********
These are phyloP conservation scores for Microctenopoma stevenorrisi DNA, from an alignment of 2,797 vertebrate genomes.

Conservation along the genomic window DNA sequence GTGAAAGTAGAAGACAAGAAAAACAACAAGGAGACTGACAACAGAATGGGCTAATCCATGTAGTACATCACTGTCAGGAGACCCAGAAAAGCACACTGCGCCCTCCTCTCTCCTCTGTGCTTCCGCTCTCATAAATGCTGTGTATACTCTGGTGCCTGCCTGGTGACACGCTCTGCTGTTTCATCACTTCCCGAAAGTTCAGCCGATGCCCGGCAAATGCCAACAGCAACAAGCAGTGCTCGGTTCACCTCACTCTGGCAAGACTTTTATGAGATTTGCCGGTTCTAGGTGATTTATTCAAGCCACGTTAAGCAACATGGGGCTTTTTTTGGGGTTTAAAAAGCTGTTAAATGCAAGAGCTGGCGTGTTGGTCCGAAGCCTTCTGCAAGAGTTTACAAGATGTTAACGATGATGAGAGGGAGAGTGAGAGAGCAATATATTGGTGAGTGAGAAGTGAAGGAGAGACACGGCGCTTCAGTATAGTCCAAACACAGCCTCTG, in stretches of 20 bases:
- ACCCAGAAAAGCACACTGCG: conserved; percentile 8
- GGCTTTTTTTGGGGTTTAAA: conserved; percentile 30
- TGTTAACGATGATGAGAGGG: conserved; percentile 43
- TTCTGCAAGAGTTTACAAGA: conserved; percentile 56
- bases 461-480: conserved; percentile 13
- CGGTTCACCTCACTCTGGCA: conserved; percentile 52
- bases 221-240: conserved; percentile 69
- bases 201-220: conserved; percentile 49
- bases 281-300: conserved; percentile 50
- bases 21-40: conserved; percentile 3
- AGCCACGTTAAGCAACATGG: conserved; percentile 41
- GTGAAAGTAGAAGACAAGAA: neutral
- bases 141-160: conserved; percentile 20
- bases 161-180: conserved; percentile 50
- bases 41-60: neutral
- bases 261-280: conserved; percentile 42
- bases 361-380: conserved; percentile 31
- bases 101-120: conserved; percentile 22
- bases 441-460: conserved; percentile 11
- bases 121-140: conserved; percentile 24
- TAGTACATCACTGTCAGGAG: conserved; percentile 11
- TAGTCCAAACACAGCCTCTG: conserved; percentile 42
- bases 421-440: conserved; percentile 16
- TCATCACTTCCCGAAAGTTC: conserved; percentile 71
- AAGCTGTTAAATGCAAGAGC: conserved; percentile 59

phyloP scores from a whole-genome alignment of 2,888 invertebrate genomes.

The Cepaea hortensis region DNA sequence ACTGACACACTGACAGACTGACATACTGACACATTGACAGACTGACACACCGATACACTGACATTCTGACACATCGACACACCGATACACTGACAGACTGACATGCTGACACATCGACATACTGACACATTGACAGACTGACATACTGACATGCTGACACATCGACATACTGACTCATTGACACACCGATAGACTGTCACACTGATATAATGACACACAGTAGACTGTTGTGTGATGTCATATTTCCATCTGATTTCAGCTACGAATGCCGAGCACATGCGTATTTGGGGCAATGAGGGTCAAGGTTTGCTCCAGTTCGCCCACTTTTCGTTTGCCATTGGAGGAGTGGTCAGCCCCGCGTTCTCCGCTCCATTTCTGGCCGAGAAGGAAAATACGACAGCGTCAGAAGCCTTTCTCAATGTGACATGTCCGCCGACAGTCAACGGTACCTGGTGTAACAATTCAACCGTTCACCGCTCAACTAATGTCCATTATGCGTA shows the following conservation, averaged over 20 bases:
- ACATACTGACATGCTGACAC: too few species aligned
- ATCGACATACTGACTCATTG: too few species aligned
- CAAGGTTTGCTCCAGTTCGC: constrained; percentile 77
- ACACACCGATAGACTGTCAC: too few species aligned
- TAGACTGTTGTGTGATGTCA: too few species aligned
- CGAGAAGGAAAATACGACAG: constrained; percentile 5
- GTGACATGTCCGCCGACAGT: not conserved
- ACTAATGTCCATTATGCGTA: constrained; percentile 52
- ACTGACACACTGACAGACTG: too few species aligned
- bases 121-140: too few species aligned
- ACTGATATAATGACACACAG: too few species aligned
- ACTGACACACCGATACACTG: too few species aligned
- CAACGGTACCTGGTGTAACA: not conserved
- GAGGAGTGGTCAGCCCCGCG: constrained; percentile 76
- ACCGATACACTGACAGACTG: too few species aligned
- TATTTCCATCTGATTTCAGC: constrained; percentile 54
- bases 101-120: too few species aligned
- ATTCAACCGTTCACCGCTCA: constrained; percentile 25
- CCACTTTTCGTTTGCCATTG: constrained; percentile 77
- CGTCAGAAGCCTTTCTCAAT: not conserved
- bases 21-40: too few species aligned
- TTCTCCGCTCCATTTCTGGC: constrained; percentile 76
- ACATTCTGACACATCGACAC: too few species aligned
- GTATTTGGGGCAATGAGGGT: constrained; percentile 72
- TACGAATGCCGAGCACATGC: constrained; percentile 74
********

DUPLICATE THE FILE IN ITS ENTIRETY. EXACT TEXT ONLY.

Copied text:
These are phyloP conservation scores for Microctenopoma stevenorrisi DNA, from an alignment of 2,797 vertebrate genomes.

Conservation along the genomic window DNA sequence GTGAAAGTAGAAGACAAGAAAAACAACAAGGAGACTGACAACAGAATGGGCTAATCCATGTAGTACATCACTGTCAGGAGACCCAGAAAAGCACACTGCGCCCTCCTCTCTCCTCTGTGCTTCCGCTCTCATAAATGCTGTGTATACTCTGGTGCCTGCCTGGTGACACGCTCTGCTGTTTCATCACTTCCCGAAAGTTCAGCCGATGCCCGGCAAATGCCAACAGCAACAAGCAGTGCTCGGTTCACCTCACTCTGGCAAGACTTTTATGAGATTTGCCGGTTCTAGGTGATTTATTCAAGCCACGTTAAGCAACATGGGGCTTTTTTTGGGGTTTAAAAAGCTGTTAAATGCAAGAGCTGGCGTGTTGGTCCGAAGCCTTCTGCAAGAGTTTACAAGATGTTAACGATGATGAGAGGGAGAGTGAGAGAGCAATATATTGGTGAGTGAGAAGTGAAGGAGAGACACGGCGCTTCAGTATAGTCCAAACACAGCCTCTG, in stretches of 20 bases:
- ACCCAGAAAAGCACACTGCG: conserved; percentile 8
- GGCTTTTTTTGGGGTTTAAA: conserved; percentile 30
- TGTTAACGATGATGAGAGGG: conserved; percentile 43
- TTCTGCAAGAGTTTACAAGA: conserved; percentile 56
- bases 461-480: conserved; percentile 13
- CGGTTCACCTCACTCTGGCA: conserved; percentile 52
- bases 221-240: conserved; percentile 69
- bases 201-220: conserved; percentile 49
- bases 281-300: conserved; percentile 50
- bases 21-40: conserved; percentile 3
- AGCCACGTTAAGCAACATGG: conserved; percentile 41
- GTGAAAGTAGAAGACAAGAA: neutral
- bases 141-160: conserved; percentile 20
- bases 161-180: conserved; percentile 50
- bases 41-60: neutral
- bases 261-280: conserved; percentile 42
- bases 361-380: conserved; percentile 31
- bases 101-120: conserved; percentile 22
- bases 441-460: conserved; percentile 11
- bases 121-140: conserved; percentile 24
- TAGTACATCACTGTCAGGAG: conserved; percentile 11
- TAGTCCAAACACAGCCTCTG: conserved; percentile 42
- bases 421-440: conserved; percentile 16
- TCATCACTTCCCGAAAGTTC: conserved; percentile 71
- AAGCTGTTAAATGCAAGAGC: conserved; percentile 59

phyloP scores from a whole-genome alignment of 2,888 invertebrate genomes.

The Cepaea hortensis region DNA sequence ACTGACACACTGACAGACTGACATACTGACACATTGACAGACTGACACACCGATACACTGACATTCTGACACATCGACACACCGATACACTGACAGACTGACATGCTGACACATCGACATACTGACACATTGACAGACTGACATACTGACATGCTGACACATCGACATACTGACTCATTGACACACCGATAGACTGTCACACTGATATAATGACACACAGTAGACTGTTGTGTGATGTCATATTTCCATCTGATTTCAGCTACGAATGCCGAGCACATGCGTATTTGGGGCAATGAGGGTCAAGGTTTGCTCCAGTTCGCCCACTTTTCGTTTGCCATTGGAGGAGTGGTCAGCCCCGCGTTCTCCGCTCCATTTCTGGCCGAGAAGGAAAATACGACAGCGTCAGAAGCCTTTCTCAATGTGACATGTCCGCCGACAGTCAACGGTACCTGGTGTAACAATTCAACCGTTCACCGCTCAACTAATGTCCATTATGCGTA shows the following conservation, averaged over 20 bases:
- ACATACTGACATGCTGACAC: too few species aligned
- ATCGACATACTGACTCATTG: too few species aligned
- CAAGGTTTGCTCCAGTTCGC: constrained; percentile 77
- ACACACCGATAGACTGTCAC: too few species aligned
- TAGACTGTTGTGTGATGTCA: too few species aligned
- CGAGAAGGAAAATACGACAG: constrained; percentile 5
- GTGACATGTCCGCCGACAGT: not conserved
- ACTAATGTCCATTATGCGTA: constrained; percentile 52
- ACTGACACACTGACAGACTG: too few species aligned
- bases 121-140: too few species aligned
- ACTGATATAATGACACACAG: too few species aligned
- ACTGACACACCGATACACTG: too few species aligned
- CAACGGTACCTGGTGTAACA: not conserved
- GAGGAGTGGTCAGCCCCGCG: constrained; percentile 76
- ACCGATACACTGACAGACTG: too few species aligned
- TATTTCCATCTGATTTCAGC: constrained; percentile 54
- bases 101-120: too few species aligned
- ATTCAACCGTTCACCGCTCA: constrained; percentile 25
- CCACTTTTCGTTTGCCATTG: constrained; percentile 77
- CGTCAGAAGCCTTTCTCAAT: not conserved
- bases 21-40: too few species aligned
- TTCTCCGCTCCATTTCTGGC: constrained; percentile 76
- ACATTCTGACACATCGACAC: too few species aligned
- GTATTTGGGGCAATGAGGGT: constrained; percentile 72
- TACGAATGCCGAGCACATGC: constrained; percentile 74